How much is Disability Allowance in 2023?

Disability Allowance 2023 is a weekly payment of €220 by the Department of Social Protection to a person between the ages of 16 to 65 whose disability is severe enough to affect their ability to work.

What is the difference between Domiciliary Care Allowance & Disability Allowance?

Domiciliary Care Allowance is not a means-tested payment and is more based on your child requiring substantial care by the parents. Disability Allowance is for people who cannot work long term and is means-tested on the applicant. A financial statement of your child’s savings, income, assets, bank accounts, etc., must be declared to the Department.

A parent’s income or financial circumstance are not considered when your child is applying for their Disability Allowance.

Does Domiciliary Care Allowance automatically transfer to Disability Allowance?

The transition to Disability Allowance is not automatic. Parents need to complete the Disability Allowance form and send it off to the Department of Social Protection.

Parents often assume that their child needs to finish school before they can apply, but this is incorrect. School-going children over the age of 16 can apply for Disability Allowance 2023.

Why is Disability Allowance so important?

For most children with additional needs, it may be their only source of income and will offset many of their future financial expenses.

When children are granted their Disability Allowance, they may also be entitled to additional entitlements such as a Medical Card, Free Travel, and Household Benefits Package.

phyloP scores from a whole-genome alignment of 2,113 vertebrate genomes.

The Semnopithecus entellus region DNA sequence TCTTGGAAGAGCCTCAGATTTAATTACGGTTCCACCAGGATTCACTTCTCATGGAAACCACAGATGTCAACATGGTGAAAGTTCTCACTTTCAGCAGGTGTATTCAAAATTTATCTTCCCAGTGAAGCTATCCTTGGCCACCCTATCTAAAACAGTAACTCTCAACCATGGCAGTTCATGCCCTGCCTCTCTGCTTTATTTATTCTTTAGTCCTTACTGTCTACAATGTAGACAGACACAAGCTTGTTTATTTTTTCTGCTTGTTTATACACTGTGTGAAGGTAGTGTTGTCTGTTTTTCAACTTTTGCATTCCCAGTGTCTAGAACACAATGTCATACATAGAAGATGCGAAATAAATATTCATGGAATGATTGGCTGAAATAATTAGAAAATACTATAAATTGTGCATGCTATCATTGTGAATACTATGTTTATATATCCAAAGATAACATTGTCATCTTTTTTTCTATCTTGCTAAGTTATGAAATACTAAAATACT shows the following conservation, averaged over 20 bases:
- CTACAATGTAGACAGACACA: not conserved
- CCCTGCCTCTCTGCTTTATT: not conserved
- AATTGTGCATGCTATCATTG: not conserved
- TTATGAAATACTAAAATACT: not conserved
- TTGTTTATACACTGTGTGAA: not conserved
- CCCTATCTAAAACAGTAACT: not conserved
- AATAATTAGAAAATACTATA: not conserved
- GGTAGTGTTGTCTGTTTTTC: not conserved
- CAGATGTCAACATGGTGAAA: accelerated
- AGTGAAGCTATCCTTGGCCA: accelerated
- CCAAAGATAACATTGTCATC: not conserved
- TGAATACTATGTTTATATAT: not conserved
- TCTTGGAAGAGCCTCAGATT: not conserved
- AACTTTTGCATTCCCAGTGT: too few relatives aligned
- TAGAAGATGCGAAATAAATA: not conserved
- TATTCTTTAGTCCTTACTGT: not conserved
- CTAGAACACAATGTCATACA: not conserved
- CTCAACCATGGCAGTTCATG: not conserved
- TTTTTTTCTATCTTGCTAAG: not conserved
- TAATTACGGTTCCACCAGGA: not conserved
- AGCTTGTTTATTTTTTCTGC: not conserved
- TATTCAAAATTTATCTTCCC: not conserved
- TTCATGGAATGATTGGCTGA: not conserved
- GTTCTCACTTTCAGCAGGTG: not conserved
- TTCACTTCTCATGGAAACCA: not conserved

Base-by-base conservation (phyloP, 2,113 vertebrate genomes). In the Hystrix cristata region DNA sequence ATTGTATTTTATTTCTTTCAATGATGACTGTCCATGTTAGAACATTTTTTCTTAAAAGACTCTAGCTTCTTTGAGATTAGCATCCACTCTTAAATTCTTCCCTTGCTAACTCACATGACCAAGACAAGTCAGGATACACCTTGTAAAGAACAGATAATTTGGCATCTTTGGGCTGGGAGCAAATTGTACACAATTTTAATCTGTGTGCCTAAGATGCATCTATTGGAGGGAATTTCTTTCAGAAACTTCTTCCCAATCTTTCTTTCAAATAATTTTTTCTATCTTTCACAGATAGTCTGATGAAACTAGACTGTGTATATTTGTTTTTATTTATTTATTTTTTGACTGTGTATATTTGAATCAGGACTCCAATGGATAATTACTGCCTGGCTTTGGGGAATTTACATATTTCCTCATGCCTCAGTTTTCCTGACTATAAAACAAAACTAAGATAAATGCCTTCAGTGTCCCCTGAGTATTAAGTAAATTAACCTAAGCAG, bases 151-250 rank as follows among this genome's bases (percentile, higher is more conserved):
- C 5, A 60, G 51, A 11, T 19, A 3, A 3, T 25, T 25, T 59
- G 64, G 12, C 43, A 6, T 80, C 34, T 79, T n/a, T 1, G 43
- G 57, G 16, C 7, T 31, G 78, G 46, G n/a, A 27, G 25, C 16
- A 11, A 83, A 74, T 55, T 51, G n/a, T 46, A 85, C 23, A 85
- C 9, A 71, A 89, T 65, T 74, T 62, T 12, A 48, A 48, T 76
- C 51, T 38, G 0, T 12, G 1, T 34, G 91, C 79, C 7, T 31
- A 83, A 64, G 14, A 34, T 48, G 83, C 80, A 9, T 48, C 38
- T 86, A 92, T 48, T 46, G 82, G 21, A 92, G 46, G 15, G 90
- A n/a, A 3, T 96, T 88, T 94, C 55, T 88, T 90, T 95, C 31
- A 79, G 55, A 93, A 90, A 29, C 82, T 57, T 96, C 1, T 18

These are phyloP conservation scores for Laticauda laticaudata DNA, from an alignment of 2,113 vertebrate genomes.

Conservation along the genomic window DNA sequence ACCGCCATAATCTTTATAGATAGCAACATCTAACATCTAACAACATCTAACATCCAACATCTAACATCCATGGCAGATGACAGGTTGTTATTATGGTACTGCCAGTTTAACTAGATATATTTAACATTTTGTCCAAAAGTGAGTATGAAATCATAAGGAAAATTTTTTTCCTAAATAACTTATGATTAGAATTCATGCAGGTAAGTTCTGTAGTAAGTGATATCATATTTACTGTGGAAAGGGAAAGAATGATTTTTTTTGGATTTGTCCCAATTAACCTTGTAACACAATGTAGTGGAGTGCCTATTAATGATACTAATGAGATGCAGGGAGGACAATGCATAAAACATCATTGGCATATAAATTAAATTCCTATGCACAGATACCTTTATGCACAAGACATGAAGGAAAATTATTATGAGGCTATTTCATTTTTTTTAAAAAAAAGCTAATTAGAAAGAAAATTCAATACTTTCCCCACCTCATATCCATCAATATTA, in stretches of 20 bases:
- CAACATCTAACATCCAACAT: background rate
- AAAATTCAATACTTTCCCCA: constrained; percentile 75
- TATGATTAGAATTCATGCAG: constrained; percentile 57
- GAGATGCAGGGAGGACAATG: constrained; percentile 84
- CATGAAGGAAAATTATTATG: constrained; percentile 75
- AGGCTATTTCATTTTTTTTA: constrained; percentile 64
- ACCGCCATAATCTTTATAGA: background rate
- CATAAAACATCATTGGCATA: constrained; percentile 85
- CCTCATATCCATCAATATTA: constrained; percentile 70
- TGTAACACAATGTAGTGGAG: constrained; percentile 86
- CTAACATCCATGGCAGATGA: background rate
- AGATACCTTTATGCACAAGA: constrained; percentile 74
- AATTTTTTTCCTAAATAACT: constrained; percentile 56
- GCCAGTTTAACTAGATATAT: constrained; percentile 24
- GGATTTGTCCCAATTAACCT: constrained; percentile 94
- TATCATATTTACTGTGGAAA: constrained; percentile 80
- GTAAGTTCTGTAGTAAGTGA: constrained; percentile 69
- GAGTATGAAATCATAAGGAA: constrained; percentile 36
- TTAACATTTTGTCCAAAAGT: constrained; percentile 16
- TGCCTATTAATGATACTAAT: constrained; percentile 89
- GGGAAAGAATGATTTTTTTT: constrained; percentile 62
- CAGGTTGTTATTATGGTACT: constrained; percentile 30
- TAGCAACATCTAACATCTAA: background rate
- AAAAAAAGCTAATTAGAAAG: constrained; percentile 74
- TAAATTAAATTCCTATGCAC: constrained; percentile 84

How to complete the Disability Allowance form?

You can request the application form from the Disability Allowance section by phone: 0818 927 770, or you can download the form here.

I know completing the Disability Allowance form can be frustrating for parents. Your child has already been receiving their Domiciliary Care Allowance based on a diagnosis that hasn’t gone away, and now you must do it all again. It can be very upsetting to go back over all these forms again, but it is important.

Rather than just completing each section, I recommend you provide additional support to strengthen your child’s application around how they would struggle to hold down a job.

The more relevant information you can supply, the better.

Disability Allowance

Does your child’s doctor need to complete the form?

You will need the support of your child’s GP in completing the form. I also recommend you engage with your child’s Therapist, Consultant, SNA and other professionals and ask them to write reports to support your application.

It doesn’t help when they write a few lines to say they support the application. The report should describe how your child would struggle to hold down employment and some working examples. This can be a deciding factor in getting your case approved. It will be hard for the Department to reject your case when qualified professionals provide supporting evidence.

Does Disability Allowance cause negative issues in the future?

Receiving Disability Allowance will not prevent your child from working in the future. It is easier to transition off Disability Allowance, and your child will receive additional support because they have their payment.

Remember, all our capacity is changeable.

How much can my child have in savings before impacting Disability Allowance?

The Department of Social Protection currently allows your child to have up to €50,000 in savings before penalising them. This is the most generous limit of all the entitlements but is subject to change at any time.

€50,000 is a lot of money; however, your child can only have €36,000 without impacting their Medical Card and depending on what other entitlement your child will need access to in the future, the thresholds can be much lower.

My recommendation to my families is always to keep your child’s savings in their name below €5,000. This is why parents need to set up a Special Needs Trust, as having money in your child’s name may impact their future access to basic entitlements.

Can your child work and still get Disability Allowance?